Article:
International Student from Uganda, Salt Lake Community College, Associates in Pre-Health Sciences – Nursing
She has applied her passion for education and nursing to get to this point in her educational goals. As an international student, she has higher tuition fees with more restrictive access to scholarships, so she applies for many scholarships, sells crafts, and fundraises to afford her full-time tuition. She returns to Uganda every year to assist with three programs she helps run: Interethnic Health Alliance, art therapy for refugee and street children, and assisting with school resources for girls in the Torro district. Her goal is to get her Associates, then go to University of Utah for her Nursing Degree, and finally pursue a Nurse Practitioner’s degree. Once her educational goals are achieved, and she has worked to give back to this community, she hopes to move home to Uganda and train other women to help with nursing skills in the health field.
DACA student from Mexico, University of Utah, Bachelors in Linguistics
She is a DACA recipient studying Linguistics, with the intent to then pursue a Masters Degree in Human Rights or Forensic Linguistics. Her family is from Mexico and moved to Canada when she was very young, in order to provide her with the best Deaf community education they could find. They ended up needing to leave Canada and came to Utah. As the first Deaf student at the University of Utah in a long time, she has seen many challenges, but also looks at it as an opportunity to encourage other Deaf persons to accomplish their goals if it includes a 4 year hearing university. Her interest in Linguistics is driven by her passion for bridging the sometimes devastating gap in communication between police and legal departments and the Deaf community. She is now working three jobs to be able to afford her tuition. This scholarship would have a huge impact on her ability to manage her work schedule to allow for the time she also needs to dedicate to her studies.
Immigrant from Mexico, Salt Lake Community College, Associates in Pre-Health Sciences – Nursing
She is attending SLCC with the goal of moving on to Nursing school. She is passionate about a career in healthcare, as it is an effective field to give back to the community. It also would allow her to work with her second passion, translation. With her current language skills, along with her current efforts to learn French, she hopes to provide the best care as a nurse who is able to help translate for the hospital’s patients. Right now, she and her father work to pay for her tuition. They are limited in funds and must pay unit by unit. These funds will allow her to move closer to a full-time student status. She gives back by working with Amigos Mentores, a mentoring program that assists younger students in accessing educational opportunities and resources for success.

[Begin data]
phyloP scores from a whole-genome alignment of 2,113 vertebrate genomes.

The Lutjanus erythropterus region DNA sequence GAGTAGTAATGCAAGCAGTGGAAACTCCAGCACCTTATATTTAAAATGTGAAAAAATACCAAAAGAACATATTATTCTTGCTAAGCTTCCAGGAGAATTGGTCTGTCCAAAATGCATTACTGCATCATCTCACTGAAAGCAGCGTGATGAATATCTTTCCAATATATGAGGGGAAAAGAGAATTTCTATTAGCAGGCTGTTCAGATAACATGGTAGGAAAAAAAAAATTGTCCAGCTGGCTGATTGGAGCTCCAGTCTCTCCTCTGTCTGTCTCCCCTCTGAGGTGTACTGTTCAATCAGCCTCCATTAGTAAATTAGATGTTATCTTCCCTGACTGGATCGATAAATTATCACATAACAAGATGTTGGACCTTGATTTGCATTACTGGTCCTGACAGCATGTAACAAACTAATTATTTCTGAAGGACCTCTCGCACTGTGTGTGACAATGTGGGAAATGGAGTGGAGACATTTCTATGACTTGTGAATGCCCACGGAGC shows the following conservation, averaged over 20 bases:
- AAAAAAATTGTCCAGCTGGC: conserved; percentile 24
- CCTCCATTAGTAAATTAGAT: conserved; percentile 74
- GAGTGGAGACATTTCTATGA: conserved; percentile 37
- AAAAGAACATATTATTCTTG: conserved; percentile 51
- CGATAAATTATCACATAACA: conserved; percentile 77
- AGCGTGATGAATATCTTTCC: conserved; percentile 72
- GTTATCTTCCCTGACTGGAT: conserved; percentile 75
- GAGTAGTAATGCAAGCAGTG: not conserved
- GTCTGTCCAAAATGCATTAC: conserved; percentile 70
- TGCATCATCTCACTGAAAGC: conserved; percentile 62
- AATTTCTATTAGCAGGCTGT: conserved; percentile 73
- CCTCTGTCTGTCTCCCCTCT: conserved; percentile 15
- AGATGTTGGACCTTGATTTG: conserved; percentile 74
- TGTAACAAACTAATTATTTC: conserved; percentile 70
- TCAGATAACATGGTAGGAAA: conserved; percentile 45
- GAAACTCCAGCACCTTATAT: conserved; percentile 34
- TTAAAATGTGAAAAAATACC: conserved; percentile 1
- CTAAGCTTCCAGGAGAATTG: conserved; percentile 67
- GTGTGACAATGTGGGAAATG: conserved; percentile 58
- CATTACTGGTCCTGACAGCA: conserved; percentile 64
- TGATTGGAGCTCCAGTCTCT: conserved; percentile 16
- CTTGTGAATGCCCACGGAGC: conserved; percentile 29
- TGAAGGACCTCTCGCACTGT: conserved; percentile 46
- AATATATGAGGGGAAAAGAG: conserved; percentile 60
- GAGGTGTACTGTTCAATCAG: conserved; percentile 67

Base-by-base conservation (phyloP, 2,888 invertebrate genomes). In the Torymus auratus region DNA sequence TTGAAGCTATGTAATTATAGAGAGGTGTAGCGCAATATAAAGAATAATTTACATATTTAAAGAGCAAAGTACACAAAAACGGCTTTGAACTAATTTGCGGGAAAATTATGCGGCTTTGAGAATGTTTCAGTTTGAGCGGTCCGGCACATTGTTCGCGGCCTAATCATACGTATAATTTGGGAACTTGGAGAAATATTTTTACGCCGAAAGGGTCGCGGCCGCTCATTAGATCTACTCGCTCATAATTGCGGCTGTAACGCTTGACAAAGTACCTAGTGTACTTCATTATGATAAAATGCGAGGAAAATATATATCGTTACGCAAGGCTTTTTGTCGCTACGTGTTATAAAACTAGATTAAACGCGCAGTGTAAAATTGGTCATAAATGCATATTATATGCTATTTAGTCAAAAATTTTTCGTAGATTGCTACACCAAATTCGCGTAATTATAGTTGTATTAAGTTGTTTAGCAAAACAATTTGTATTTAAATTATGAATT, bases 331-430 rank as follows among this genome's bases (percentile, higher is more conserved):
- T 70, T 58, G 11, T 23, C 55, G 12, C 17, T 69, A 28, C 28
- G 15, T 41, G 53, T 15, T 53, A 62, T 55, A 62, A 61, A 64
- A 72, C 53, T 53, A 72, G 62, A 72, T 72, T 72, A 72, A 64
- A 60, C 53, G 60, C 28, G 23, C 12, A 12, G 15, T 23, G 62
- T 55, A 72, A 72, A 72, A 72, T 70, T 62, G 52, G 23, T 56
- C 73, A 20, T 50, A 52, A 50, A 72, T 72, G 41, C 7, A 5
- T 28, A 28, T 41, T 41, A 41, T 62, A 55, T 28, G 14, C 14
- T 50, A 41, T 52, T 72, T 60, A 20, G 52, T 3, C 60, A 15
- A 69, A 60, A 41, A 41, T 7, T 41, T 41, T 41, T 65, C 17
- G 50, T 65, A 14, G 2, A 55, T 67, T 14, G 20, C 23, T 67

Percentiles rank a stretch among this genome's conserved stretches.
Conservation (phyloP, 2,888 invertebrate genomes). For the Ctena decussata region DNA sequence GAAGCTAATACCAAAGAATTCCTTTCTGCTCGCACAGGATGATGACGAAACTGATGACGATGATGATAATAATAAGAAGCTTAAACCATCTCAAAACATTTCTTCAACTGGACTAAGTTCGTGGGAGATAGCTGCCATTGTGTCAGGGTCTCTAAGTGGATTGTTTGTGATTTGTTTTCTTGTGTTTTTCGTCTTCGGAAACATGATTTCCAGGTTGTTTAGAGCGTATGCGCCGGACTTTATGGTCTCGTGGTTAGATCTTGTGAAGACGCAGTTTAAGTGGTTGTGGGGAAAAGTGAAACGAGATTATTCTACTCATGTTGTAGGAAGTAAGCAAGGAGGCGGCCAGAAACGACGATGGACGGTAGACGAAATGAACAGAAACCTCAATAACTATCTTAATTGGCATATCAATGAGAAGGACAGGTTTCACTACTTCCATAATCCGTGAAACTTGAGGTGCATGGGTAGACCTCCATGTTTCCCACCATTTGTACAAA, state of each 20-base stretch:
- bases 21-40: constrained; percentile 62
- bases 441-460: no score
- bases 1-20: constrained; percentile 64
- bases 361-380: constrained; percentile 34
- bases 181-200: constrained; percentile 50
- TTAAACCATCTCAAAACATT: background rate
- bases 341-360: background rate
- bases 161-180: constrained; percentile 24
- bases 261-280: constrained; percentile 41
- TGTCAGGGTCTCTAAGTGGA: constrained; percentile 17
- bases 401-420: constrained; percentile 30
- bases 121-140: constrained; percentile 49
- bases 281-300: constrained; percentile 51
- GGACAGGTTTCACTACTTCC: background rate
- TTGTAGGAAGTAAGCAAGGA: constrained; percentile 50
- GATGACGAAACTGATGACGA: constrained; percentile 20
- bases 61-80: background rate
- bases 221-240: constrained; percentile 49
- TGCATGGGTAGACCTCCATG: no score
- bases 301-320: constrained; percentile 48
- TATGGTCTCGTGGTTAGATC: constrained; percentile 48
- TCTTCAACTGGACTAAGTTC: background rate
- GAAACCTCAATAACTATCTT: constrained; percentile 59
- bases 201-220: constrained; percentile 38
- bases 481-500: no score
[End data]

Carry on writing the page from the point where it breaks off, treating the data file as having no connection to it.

DACA student from Mexico, Salt Lake Community College, B.S. is Social Work
She is a DACAmented, queer Latina who is unable to apply for tuition waivers or federal financial aid due to her status. She has been estranged from her family due to her sexual orientation, and relies on her hard work and close-knit community to succeed. She is a social work major and will be graduating with her Associate’s degree in the year 2020. After that, she plans on continuing her education at the University of Utah. Her end goal is a doctorate, allowing her to serve her community, and all those who identify with any aspect of her story. She holds two jobs to afford school, and this scholarship, in conjunction with the Bruin Dreams scholarship will allow her to relax her work hours and focus more time on studying and progressing in her educational goals. She has been working with organizations like International Rescue Committee and Open Door Enrichment Services to give back to vulnerable populations in her own community.